Nancy Brookhart Cherin, Volleyball (1986-89)

Nancy Brookhart Cherin was second-team All-American three times from 1987-89, helping lead the Fighting Illini to back-to-back NCAA Final Four appearances in 1987 and 1988. Teaming with fellow Illini Hall of Famer Mary Eggers, Illinois won Big Ten titles in 1986, 1987 and 1988 with a combined conference record of 53-1 over the three seasons. In 1987, she shared the Big Ten Most Valuable Player honor with Eggers and was named to the NCAA Mideast Regional All-Tournament Team in ’87 as well. Brookhart Cherin was named First-Team All-Big Ten three times from 1987-89. The Illini advanced to the NCAA Regional Final in 1989. During her four seasons, Illinois combined for an overall record of 124-22, with two Big Ten titles, two Final Four appearances and two other NCAA Regional Final appearances. Brookhart Cherin currently resides in Long Beach, California.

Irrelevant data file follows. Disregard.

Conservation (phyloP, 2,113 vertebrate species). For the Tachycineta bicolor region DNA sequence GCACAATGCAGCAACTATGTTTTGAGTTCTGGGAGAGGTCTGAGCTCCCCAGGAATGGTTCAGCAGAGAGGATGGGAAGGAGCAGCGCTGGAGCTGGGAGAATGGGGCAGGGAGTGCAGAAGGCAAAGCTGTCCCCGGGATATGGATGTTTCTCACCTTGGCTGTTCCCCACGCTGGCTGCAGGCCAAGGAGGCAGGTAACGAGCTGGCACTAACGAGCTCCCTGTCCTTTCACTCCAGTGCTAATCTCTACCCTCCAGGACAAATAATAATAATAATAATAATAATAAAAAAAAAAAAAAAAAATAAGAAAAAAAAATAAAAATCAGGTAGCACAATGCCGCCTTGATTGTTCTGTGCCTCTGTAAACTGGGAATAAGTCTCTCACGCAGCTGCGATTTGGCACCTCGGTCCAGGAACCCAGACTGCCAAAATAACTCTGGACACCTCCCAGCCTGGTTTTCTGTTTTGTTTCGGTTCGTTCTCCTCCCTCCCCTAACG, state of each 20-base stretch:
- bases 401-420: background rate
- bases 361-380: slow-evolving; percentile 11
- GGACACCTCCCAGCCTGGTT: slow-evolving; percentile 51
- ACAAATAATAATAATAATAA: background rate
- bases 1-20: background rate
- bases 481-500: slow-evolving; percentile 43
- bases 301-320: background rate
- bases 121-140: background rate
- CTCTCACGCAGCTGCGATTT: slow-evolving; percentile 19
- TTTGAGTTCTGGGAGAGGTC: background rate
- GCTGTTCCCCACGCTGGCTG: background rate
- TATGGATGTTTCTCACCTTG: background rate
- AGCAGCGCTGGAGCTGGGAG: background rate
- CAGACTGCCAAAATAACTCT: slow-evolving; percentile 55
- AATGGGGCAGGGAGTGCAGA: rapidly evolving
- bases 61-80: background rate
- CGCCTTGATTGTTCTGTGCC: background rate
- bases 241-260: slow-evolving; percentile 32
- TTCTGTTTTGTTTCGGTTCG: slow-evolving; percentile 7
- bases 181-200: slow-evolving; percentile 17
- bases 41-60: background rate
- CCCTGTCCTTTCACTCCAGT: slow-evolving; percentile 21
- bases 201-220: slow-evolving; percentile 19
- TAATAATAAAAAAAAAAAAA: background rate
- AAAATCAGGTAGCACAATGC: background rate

Chuck Carney, Football / Men’s Basketball (1918-22)

One of the greatest dual-sport athletes in Fighting Illini history, Chuck Carney was a national star in both football and basketball, earning the Helms Foundation National Player of the Year in basketball in 1922. He is the only Fighting Illini athlete, and first in the Big Ten, to earn consensus All-America honors in both football (1920) and basketball (1920 and 1922). Carney was an outstanding end for Bob Zuppke’s football team and was inducted into the College Football Hall of Fame in 1966. He is also a member of the Helms Foundation College Basketball Hall of Fame. A three-time first-team all-conference selection as a basketball player, he set the Big Ten Conference single-season scoring record (188 points) that stood for 22 years. Carney is also a member of Illinois All-Century Teams for both football and basketball. Carney died in 1984 at the age of 84.

Dave Downey, Men’s Basketball (1961-63)